Elsewhere the Lancaster Sound population dines on Beluga whales nearly as much as they eat ringed seals. In the summer Belugas also herd cod into shallow embayments but get helplessly stranded when the tide goes out. Belugas are also frequently trapped by rapidly advancing winter ice. In the South Beaufort Sea, ringed seals account for 15% to 70% of the bears’ diet, while Bowhead Whales contribute from 2% to 52%, and Beluga Whales from 1% to 33%, with percentages varying widely amongst individuals.11
In the Davis Strait off the coast of Labrador, polar bears will binge on baby Harp seals that breed on the pack-ice. Harp seals are another conservation success story. Since sustainable hunting regulations were imposed, they increased from less than 2 million in the 1970s to over 5.5 million in the 1990s and the bear population grew accordingly. Contrary to popular global warming theory, Harp Seals are now spreading south. In the 1980s only 5 seals were reported on Sable Island off the coast of Nova Scotia. By 1994 the Harp Seal population had ballooned to over 1100.12
In Foxe Basin just north of the Hudson Bay, ringed seals make up about 50% of the diet. In addition to harbor seals, harp seals and bearded seals, walruses contribute 7% of the bears’ diet. Wherever walruses are abundant, they are preyed upon by bears. Along the Laptev Sea polar bears have been observed making pits behind piles of driftwood, in which they hide and wait for walruses to come ashore. On Wrangle Island the bears wait on ice-free shores, anticipating the traditional walrus haul-outs to feast on the weariest walrus that lumber ashore. Impress by their resilient hunting behavior, researchers have remarked that such varied hunting behavior explains how polar bears have thrived during the past 10,000 years when summer sea ice was much less prevalent than today.13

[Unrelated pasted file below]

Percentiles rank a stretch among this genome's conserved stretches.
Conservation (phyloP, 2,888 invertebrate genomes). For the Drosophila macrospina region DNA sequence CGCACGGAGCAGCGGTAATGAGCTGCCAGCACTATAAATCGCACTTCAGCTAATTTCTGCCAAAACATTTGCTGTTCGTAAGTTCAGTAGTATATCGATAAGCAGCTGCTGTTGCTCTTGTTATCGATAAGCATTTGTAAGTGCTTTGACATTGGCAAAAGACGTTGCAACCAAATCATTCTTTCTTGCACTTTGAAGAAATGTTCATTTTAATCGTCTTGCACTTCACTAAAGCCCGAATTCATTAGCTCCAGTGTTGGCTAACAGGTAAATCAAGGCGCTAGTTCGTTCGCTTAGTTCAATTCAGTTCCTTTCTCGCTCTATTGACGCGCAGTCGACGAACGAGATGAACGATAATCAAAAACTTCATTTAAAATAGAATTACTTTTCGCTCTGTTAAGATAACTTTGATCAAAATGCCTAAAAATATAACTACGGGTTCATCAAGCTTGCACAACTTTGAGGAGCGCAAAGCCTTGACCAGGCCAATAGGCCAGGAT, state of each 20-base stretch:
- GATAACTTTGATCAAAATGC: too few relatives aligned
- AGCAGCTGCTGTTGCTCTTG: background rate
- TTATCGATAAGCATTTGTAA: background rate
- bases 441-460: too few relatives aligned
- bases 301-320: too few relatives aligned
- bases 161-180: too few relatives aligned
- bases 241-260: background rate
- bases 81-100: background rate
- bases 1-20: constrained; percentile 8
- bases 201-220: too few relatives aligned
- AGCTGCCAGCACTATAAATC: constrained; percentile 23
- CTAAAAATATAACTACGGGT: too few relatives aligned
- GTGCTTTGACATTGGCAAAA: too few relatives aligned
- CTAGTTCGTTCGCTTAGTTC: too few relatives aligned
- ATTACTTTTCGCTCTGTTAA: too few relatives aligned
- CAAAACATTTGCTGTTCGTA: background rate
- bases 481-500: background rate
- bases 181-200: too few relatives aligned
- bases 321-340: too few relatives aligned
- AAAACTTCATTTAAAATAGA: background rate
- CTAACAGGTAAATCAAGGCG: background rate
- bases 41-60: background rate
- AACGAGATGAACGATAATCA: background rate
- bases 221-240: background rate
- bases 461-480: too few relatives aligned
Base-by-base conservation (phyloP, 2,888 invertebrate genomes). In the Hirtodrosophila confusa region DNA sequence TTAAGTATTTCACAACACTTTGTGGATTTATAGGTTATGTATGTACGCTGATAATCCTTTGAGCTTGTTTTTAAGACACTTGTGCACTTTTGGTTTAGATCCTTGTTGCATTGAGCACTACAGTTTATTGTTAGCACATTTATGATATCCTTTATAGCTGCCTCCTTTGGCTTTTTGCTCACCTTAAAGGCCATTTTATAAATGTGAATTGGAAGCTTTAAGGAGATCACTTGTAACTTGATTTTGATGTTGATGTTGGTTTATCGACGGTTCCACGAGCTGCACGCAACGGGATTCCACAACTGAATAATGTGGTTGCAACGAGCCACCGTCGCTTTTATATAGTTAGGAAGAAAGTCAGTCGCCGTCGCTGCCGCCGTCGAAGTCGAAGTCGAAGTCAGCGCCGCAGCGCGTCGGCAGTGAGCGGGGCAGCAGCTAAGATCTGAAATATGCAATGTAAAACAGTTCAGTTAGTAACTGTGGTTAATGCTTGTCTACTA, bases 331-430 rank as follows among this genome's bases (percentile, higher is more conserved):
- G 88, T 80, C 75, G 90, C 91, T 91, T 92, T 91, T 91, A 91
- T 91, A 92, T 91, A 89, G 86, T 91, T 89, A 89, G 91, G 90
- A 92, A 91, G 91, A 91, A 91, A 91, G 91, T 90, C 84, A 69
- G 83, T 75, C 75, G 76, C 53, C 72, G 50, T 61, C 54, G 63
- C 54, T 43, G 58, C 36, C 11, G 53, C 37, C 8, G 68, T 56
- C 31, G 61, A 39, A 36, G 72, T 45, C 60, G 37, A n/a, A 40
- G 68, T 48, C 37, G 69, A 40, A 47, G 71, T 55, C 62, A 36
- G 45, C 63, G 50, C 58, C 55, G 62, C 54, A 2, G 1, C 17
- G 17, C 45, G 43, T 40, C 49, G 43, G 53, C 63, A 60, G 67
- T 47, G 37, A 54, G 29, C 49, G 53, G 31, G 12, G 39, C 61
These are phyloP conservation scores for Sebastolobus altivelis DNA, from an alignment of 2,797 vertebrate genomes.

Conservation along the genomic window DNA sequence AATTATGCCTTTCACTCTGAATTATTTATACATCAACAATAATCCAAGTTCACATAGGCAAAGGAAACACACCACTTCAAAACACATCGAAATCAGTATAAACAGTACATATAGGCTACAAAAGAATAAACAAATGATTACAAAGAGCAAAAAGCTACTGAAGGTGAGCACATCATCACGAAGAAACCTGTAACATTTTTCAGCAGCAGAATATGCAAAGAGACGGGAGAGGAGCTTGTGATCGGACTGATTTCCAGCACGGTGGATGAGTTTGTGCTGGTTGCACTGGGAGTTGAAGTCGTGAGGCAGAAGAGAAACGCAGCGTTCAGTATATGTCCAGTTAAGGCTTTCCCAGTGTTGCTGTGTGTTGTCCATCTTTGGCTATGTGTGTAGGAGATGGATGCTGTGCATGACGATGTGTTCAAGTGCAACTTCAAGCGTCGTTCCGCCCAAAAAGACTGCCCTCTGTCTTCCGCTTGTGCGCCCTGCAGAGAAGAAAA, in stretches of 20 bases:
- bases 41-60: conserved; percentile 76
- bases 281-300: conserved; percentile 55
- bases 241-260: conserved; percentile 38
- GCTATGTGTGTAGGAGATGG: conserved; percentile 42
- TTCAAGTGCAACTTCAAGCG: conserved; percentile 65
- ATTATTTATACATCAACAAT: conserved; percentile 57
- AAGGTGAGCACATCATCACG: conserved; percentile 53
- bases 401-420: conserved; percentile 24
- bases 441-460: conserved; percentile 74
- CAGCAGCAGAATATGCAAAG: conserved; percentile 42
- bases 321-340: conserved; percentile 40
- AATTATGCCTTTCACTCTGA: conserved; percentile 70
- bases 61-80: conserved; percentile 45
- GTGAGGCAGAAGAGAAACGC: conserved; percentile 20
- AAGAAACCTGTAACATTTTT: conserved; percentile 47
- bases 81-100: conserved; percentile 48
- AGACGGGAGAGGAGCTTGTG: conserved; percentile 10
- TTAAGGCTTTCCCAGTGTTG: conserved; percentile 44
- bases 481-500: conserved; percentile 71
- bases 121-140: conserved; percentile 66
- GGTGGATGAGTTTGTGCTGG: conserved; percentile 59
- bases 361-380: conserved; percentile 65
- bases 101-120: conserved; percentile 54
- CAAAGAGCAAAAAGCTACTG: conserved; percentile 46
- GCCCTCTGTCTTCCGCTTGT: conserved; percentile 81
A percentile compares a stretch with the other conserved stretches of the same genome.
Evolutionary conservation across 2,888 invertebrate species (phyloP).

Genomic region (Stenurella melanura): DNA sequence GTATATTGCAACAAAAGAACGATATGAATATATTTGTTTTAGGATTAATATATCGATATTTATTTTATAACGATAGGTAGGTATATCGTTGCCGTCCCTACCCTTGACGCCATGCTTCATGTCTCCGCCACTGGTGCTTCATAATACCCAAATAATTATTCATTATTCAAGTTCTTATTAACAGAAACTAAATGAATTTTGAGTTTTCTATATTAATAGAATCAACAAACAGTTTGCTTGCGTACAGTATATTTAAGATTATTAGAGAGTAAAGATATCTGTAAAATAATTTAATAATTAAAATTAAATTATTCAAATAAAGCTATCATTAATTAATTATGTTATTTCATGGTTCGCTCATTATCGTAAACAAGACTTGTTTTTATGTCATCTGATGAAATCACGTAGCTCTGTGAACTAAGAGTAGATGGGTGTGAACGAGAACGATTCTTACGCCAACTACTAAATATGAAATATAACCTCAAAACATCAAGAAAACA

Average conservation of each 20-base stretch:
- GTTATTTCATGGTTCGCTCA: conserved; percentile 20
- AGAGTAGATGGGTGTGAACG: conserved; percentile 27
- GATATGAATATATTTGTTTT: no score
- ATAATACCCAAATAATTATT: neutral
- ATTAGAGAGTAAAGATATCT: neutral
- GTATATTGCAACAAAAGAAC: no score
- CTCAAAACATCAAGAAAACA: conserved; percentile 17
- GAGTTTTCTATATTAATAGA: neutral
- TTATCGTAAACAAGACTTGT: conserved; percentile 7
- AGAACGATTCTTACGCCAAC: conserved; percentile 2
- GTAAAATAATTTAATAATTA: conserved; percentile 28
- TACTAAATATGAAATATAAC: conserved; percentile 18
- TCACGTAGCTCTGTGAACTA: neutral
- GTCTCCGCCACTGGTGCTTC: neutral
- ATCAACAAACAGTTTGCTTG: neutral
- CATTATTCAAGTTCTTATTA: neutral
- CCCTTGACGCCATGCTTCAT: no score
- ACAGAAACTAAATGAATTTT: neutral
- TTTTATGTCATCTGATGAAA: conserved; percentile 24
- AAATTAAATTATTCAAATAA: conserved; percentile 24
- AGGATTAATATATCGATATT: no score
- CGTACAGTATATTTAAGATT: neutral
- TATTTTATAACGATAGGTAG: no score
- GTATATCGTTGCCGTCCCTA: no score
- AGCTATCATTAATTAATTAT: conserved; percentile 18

- Arrigo, K. and van Dijken, G. (2004) Geophysical Research Letters, vol. 31, L08304, doi:10.1029/2003GL018978
- Michaud, J., t al. (1996) Feeding success and survivorship of Arctic cod larvae, Boreogadus saida, in the Northeast Water polynya (Greenland Sea). Fisheries Oceanography, vol. 5, p. 120-135.
- Fortier, et al. (2006) Survival of Arctic cod larvae (Boreogadus saida) in relation to sea ice and temperature in the Northeast Water Polynya (Greenland Sea). Canadian Journal of Fisheries and Aquatic Science, vol. 63, p. 1608–1616
- Chambellant, M. et al. (2012) Temporal variations in Hudson Bay ringed seal (Phoca hispida) life-history parameters in relation to environment. Journal of Mammalogy, vol. 93, p.267-281.
- Dowsley, M. and M. K. Taylor. 2006. Management consultations for the Western Hudson Bay (WH) polar bear population (01-02 December 2005). Government of Nunavut, Department of Environment, Final Wildlife Report: 3, Iqaluit, 55 pp.
- Kelly, B., et al. (2010) Seasonal home ranges and fidelity to breeding sites among ringed seals. Polar Biology 33:1095–1109
- Stirling, I. (2002)Polar Bears and Seals in the Eastern Beaufort Sea and Amundsen Gulf: A Synthesis of Population Trends and Ecological Relationships over Three Decades. Arctic, vol. 55, p. 59-76
- Ramsay, M, and Stirling, I. (1988) Reproductive biology and ecology of female polar bears (Ursus maritimus). Journal of Zoology (London) Series A 214:601–634.
- Frost, K. et al. (2004) Factors Affecting the Observed Densities of Ringed Seals, Phoca hispida, in the Alaskan Beaufort Sea, 1996–99. Arctic, vo. 57. P. 115_128.
- Rigor, I.G., J.M. Wallace, and R.L. Colony (2002), Response of Sea Ice to the Arctic Oscillation, J. Climate, v. 15, no. 18, pp. 2648 – 2668.
- Thiemann,G. et al. (2011) Individual patterns of prey selection and dietary specialization in an Arctic marine carnivore. Oikos, doi: 10.1111/j.1600-0706.2011.19277.x
- Lucas, Z., and Daoust, P. (2002) Large increases of harp seals (Phoca groenlandica) and hooded seals (Cystophora cristata) on Sable Island, Nova Scotia, since 1995. Polar Biology, vol 2, p. 562–568.
- Ovsyanikov N.G., and Menyushina I.E. (2008) Specifics of Polar Bears Surviving an Ice Free Season on Wrangel Island in 2007. Marine Mammals of the Holarctic. Odessa, pp. 407-412
- Stirling, I. et al. (1999) Long-term Trends in the Population Ecology of Polar Bears in Western Hudson Bay in Relation to Climatic Change. Arctic vol . 52, p. 294-306.
- Stirling, I. and Derocher, A. (1990) Factors Affecting the Evolution and Behavioral Ecology of the Modern. Bears: Their Biology and Management, Vol. 8, A Selection of Papers from the Eighth International Conference on Bear Research and Management, Victoria, British Columbia, Canada, February 1989 (1990), pp. 189-204.
- Stirling, I and Derocher, A. (2012) Effects of climate warming on polar bears: a review of the evidence. Global Change Biology (2012) 18, 2694–2706, doi: 10.1111/j.1365-2486.2012.02753.x
Adapted from the chapter The Resilient Polar Bear and 10,000 years of Climate Change in in Landscapes & Cycles: An Environmentalist’s Journey to Climate Skepticism